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Yet, as Mr. Sharp has engaged to finish the Plate before another Volume can be published, the Print will be prefixed to that Book; and it is hoped this will serve as an apology for the present omiffion.

Among the Papers inferted under the head of Agriculture, in the following pages,. it must givè fatisfaction to every intelligent Reader to obferve the advances making in that branch of the Society's attention.

The feveral plantations of useful Trees, and the judicious obfervations on the Chefnut, cannot fail to be highly gratifying to all Planters of Foreft-trees. The Paper on the comparative Merits of the Drill and Broad-caft Husbandry, exemplified by the very extensive experiments related in the Letters of Mr. Rogerfon, throws a very clear light on that fubject, which has for many years engaged the attention of the most celebrated Agriculturifts of this and other Countries of Europe, and will probably

bably tend to folve a question, allowed by all to be of the first importance to the Hufbandman and the Public. Another

object of great confideration with every Cultivator, has been to determine the neceffity of fallowing Land: the Letter from Mr. Dunn inferted in this Volume, relating an experiment of planting Potatoes on ground propofed to be fallowed, and the account of the value of the crop obtained thereon, will tend to elucidate that matter; and particularly fo, when the produce of the Wheat on that land fhall have been communicated to the Society.

The use of Potatoes in feeding Cattle and Sheep begins now to extend itself into many different parts of the kingdom; and fome of the advantages to be expected from that practice will be found by perusing the Paper from Mr. Bucknell on that subject.

When the use of Potatoes has become fo general throughout the kingdom as to fupply, in a great degree, the place of Bread, A 3 every

every attempt to guard against a failure of that useful root must be highly gratifying; and although the Papers of Mr. Hollins do not propofe a remedy or cure of the Curl, when the disease has taken place, yet, from very certain authority, it appears that his method of prevention has been in a remarkable degree fuccefsful; and as in the following sheets his mode of cultivating the Potatoe is clearly defcribed, it is hoped that any gentleman who may hereafter practise it, will favour the Society with fuch obfervations as occur thereon, that the Public may gain full information on a subject of fuch importance.

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The Letter of Mr. Dann will fhew what advantage may probably ensue from the use of the Drill in the culture of Turneps; and a Paper received from the fame Gentleman, and for which the Gold Medal has been adjudged to him, but which came too late to be inserted in this Volume, will, when printed, more fully ascertain the compara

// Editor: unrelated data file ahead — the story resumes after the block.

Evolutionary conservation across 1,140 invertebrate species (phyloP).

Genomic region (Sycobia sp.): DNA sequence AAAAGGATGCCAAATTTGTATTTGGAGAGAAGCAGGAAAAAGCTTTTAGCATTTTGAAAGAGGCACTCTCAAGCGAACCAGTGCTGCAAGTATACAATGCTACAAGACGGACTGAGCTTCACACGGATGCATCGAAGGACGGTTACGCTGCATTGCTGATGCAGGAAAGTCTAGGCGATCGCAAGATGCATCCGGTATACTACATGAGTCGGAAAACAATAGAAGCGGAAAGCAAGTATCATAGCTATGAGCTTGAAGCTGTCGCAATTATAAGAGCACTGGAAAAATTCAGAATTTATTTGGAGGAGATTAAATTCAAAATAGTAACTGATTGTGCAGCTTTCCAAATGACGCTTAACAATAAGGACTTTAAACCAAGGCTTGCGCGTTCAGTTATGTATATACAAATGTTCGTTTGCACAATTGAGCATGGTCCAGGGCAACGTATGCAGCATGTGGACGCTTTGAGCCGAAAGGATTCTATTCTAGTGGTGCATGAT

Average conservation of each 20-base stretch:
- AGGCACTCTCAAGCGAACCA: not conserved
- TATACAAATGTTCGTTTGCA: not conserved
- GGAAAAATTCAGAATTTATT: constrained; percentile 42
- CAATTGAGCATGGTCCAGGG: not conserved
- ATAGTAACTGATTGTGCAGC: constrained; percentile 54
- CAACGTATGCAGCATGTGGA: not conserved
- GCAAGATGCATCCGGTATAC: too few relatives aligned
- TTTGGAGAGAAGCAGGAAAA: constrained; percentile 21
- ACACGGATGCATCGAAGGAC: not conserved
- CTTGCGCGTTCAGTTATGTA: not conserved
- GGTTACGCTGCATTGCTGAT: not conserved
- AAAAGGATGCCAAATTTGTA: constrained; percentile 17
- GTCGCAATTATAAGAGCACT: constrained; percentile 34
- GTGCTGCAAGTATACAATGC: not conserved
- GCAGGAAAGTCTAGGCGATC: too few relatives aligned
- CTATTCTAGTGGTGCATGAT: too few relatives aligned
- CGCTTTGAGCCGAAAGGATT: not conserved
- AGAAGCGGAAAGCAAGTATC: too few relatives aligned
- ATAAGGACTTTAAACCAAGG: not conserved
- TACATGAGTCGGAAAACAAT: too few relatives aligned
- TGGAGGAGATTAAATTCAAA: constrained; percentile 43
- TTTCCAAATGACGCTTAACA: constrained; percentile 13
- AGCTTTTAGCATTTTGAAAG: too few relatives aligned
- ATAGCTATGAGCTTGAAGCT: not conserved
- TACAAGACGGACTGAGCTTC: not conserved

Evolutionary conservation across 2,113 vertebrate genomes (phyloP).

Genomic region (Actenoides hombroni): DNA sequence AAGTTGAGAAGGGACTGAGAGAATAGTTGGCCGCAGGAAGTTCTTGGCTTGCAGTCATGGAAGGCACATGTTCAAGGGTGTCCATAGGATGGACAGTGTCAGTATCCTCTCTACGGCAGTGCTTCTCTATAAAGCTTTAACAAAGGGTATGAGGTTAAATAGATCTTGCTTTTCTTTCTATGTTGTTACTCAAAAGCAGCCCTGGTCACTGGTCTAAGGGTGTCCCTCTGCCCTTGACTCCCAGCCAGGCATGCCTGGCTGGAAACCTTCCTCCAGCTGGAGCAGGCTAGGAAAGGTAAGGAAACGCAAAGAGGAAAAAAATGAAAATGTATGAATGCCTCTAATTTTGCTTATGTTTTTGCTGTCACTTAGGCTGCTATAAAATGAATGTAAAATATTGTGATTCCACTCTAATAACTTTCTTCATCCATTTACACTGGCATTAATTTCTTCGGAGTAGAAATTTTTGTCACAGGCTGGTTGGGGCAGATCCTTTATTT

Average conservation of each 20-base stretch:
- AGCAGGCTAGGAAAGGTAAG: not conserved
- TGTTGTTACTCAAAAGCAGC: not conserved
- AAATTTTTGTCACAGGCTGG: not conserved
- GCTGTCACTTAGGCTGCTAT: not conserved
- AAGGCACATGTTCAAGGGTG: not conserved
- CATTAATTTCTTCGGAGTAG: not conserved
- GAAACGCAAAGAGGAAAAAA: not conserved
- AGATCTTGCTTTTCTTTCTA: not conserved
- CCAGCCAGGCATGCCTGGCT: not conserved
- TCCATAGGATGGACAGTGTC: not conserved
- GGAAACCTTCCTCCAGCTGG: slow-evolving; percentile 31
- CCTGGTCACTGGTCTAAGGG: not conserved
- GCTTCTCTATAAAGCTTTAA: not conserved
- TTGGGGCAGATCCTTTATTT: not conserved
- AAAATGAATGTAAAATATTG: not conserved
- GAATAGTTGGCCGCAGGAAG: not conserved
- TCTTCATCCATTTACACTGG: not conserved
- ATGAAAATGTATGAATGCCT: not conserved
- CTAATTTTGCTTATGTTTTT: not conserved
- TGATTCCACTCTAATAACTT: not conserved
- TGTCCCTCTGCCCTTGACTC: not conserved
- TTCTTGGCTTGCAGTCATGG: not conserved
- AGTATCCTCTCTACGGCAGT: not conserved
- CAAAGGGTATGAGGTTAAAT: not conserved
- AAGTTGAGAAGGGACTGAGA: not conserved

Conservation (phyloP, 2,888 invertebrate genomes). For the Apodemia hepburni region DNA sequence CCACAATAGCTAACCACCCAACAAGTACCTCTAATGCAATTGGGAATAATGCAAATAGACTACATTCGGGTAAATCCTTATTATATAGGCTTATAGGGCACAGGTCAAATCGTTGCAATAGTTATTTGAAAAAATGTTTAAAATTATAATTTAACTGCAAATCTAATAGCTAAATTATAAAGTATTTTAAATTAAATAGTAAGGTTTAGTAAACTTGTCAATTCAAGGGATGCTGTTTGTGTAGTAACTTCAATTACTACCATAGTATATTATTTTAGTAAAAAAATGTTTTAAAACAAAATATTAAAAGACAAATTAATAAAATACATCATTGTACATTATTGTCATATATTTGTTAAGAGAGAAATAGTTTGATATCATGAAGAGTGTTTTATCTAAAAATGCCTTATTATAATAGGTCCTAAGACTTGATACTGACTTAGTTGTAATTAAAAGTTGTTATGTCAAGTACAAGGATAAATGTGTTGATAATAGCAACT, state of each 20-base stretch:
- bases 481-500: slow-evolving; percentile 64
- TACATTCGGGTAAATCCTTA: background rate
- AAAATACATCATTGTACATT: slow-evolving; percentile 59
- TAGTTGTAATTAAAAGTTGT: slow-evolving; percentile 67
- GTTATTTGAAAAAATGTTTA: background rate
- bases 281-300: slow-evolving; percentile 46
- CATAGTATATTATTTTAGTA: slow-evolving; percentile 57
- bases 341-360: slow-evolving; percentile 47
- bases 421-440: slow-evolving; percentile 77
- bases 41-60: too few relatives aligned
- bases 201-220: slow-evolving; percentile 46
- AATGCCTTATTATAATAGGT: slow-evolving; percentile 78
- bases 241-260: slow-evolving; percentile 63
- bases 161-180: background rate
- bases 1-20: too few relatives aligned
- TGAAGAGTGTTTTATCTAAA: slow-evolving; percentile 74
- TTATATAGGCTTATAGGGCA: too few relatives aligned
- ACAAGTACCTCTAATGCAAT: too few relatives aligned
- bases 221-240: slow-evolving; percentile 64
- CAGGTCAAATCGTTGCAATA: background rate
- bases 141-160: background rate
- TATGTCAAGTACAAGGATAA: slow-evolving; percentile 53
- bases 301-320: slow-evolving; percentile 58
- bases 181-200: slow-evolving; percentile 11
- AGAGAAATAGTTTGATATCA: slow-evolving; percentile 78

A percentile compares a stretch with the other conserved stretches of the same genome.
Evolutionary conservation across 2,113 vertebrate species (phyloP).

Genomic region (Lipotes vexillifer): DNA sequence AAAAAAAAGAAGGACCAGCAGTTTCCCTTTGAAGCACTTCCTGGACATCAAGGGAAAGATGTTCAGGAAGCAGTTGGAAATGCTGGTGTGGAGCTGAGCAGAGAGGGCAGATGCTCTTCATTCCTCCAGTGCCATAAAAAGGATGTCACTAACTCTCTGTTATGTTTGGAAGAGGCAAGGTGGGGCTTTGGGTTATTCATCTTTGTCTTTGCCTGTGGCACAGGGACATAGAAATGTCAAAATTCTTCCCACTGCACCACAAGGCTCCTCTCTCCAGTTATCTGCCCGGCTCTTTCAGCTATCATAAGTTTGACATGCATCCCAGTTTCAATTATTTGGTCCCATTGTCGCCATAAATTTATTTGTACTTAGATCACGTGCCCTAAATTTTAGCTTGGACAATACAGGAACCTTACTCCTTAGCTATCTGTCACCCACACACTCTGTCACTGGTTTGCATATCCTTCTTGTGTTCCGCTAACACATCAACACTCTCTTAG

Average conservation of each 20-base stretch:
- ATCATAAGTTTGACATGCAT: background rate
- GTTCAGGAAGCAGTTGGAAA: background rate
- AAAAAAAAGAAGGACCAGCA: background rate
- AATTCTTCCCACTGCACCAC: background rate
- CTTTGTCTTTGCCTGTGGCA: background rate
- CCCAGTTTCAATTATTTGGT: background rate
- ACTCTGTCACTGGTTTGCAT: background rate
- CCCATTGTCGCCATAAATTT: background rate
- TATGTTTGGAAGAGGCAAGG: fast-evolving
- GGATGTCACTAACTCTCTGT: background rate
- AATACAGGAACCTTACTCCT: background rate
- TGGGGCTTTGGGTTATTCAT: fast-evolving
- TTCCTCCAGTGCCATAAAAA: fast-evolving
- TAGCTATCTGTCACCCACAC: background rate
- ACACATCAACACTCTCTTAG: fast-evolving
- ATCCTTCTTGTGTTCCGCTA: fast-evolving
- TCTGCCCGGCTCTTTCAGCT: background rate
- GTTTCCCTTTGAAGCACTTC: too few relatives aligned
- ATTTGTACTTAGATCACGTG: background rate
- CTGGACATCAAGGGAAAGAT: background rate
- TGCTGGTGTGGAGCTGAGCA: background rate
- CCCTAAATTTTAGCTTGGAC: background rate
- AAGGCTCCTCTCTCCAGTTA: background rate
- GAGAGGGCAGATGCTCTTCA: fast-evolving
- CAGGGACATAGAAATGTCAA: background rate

tive advantage of the two methods, in the culture of this ufeful and neceffary plant.

The great quantity of waste and uncultivated Land in this kingdom, is a constant and universal cause of complaint; and whoever travels over that part of the country where the improvements of Sir Thomas Hanmer have taken place, will observe with great pleasure the advantage arifing from them, but at the same time will feel a regret that an example fo laudable has not been more generally followed.

To procure within these kingdoms a fupply of Honey and Wax, has long been an object of the Society's attention; and in this Volume will be found three Papers on the fubject of keeping Bees, which, it is prefumed, will furnish much information on that head. The principal parts are written by perfons who have long kept those useful and industrious infects, and are become perfectly acquainted with the mode

of managing them and obtaining the honey, and this without any abftrufe theory; the fuccefs that has attended their labours having in a great measure arifen from care, and that best inftructor Experience.

To prevent the annoyance from the fmoke of Steam-Engines, and other large works, premiums have been offered during many years; and under the head of Chemiftry, in this Volume, is inferted a Paper propofing to condense the smoke arifing from Steam-Engines, in such manner as not only to prevent annoyance, but even to obtain a material of use and value. How far the propofition, in its prefent ftate, may be found worthy the adoption of the great Manufacturers, can only be determined by experiment; but it is probable fome useful hint will be furnished by that Letter, which, in time, may be productive of advantage; and fhould the method here propofed be adopted, any communication on the subject will be highly fatisfactory to the Society.

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